In November 1965, when Solange Brand arrived in Beijing to work as a secretary at the French Embassy, China was cut off from the world and few foreign visitors—let alone Westerners—were allowed in.
Inspired by this captivating foreign land while she wandered the streets of the city, Brand acquired a Pentax camera in Hong Kong and began taking pictures as a personal record. Little did Brand know that she was witnessing what would become a major event in Chinese history.
The Cultural Revolution broke out in the spring of 1966. Brand saw the madness gradually taking hold in the streets. Rural youths moved en masse to cities, replacing urban students who were sent out the country. The initial joy and hope gave way to chaos, clashes, persecution, humiliation, lynch mobs and executions. Over the course of the Cultural Revolution, tens of millions died.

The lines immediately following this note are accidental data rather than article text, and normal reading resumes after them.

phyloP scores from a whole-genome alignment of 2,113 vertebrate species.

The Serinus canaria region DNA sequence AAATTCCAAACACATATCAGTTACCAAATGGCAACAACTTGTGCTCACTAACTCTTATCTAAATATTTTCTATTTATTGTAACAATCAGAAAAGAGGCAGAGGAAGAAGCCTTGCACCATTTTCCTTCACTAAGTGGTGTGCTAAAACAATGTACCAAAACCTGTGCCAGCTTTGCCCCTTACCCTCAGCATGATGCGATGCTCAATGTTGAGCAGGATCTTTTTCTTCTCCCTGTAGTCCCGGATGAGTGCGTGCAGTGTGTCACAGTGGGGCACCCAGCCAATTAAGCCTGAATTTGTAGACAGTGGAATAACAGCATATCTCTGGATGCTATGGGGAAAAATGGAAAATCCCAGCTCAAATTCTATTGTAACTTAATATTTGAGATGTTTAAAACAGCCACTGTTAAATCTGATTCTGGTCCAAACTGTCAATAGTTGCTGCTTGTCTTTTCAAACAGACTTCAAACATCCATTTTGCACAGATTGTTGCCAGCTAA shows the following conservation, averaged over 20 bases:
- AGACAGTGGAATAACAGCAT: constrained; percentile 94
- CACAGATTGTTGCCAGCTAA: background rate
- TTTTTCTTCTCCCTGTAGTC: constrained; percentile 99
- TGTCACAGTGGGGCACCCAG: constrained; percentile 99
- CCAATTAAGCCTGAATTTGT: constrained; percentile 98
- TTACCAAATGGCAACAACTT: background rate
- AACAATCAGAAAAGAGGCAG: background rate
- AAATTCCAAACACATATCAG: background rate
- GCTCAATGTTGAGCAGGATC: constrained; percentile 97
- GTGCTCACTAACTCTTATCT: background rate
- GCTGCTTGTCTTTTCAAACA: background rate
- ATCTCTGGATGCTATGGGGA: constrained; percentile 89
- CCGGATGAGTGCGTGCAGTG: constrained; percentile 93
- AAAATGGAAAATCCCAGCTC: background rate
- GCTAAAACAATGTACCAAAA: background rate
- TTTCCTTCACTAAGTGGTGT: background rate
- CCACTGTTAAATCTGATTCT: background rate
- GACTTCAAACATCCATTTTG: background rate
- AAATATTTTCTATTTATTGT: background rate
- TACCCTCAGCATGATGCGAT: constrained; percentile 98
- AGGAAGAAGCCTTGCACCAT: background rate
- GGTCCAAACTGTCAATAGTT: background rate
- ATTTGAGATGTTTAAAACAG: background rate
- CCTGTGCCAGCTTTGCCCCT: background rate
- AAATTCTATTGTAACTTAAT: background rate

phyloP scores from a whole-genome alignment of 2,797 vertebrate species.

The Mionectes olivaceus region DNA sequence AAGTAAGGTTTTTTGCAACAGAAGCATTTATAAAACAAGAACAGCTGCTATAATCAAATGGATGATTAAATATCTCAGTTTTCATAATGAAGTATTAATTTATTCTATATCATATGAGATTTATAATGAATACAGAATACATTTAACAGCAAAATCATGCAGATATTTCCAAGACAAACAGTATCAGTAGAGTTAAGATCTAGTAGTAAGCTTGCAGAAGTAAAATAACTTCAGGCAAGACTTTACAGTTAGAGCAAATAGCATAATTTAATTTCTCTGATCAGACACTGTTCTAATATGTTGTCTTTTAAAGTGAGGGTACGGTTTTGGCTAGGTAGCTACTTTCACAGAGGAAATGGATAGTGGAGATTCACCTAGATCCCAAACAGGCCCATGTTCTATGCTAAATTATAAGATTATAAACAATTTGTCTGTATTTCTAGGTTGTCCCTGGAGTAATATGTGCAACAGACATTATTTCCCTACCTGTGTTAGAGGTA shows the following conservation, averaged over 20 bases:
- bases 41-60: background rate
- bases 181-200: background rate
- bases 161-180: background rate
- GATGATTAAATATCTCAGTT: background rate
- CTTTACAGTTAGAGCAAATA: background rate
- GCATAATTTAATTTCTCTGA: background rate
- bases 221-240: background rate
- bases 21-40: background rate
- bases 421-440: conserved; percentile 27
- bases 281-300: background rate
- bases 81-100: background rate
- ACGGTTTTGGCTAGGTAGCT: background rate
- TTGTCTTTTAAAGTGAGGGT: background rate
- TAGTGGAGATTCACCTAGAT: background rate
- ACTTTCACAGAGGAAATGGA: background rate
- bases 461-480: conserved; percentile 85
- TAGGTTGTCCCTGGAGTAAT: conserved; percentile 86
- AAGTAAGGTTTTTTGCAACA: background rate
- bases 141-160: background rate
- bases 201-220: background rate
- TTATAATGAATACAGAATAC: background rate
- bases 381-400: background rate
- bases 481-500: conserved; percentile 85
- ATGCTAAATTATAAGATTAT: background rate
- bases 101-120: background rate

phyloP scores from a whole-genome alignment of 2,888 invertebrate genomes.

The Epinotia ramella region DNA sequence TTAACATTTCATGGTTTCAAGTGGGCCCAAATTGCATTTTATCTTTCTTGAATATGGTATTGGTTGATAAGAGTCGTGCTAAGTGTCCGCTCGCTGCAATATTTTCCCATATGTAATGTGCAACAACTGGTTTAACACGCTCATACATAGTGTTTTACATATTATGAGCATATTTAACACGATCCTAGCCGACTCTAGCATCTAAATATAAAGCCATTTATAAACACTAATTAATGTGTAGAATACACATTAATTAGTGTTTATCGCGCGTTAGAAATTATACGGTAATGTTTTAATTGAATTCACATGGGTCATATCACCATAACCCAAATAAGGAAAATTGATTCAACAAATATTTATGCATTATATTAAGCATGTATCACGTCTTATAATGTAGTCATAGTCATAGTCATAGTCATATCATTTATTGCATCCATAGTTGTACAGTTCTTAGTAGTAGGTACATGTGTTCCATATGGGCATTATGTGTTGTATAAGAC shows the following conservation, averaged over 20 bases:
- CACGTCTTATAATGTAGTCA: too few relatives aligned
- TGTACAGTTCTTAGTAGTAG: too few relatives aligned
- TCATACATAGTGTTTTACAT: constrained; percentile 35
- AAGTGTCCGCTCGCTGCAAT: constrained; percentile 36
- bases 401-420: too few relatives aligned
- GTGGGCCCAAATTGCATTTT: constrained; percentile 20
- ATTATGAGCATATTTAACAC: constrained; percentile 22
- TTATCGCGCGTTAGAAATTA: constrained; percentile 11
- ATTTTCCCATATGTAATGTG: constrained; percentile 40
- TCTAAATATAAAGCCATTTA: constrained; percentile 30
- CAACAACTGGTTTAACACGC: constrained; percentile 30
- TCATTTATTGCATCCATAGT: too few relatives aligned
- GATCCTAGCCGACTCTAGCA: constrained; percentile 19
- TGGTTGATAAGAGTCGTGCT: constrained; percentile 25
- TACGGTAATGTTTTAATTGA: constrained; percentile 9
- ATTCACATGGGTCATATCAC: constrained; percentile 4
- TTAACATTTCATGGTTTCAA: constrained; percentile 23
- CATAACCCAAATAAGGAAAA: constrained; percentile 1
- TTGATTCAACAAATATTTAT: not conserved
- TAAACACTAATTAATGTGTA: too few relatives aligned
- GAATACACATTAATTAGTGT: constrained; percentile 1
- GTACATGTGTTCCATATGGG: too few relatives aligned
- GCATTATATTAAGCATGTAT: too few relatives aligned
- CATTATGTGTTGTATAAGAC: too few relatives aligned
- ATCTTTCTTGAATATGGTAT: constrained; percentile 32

A consequence of Mao Zedong’s plans to regain power and the social crisis caused by the Great Leap Forward, this period of history—“the ten dark years” from 1966 to 1976—has yet to find its real place in the official Chinese discourse, while painful memories of the event are often repressed by the victims themselves.
Brand’s photographs do not show the Cultural Revolution’s dark side and horrors. “I didn’t witness them, she emphasizes, the full reality only became tangible later, once I returned to France. As with all pictures, they depict only a fragment of reality and only take on meaning through their captions and replaced in their context.”
A personal vision rather than a journalistic one, these photographs are a valuable document of the era, of which few color photographs exist apart from official propaganda.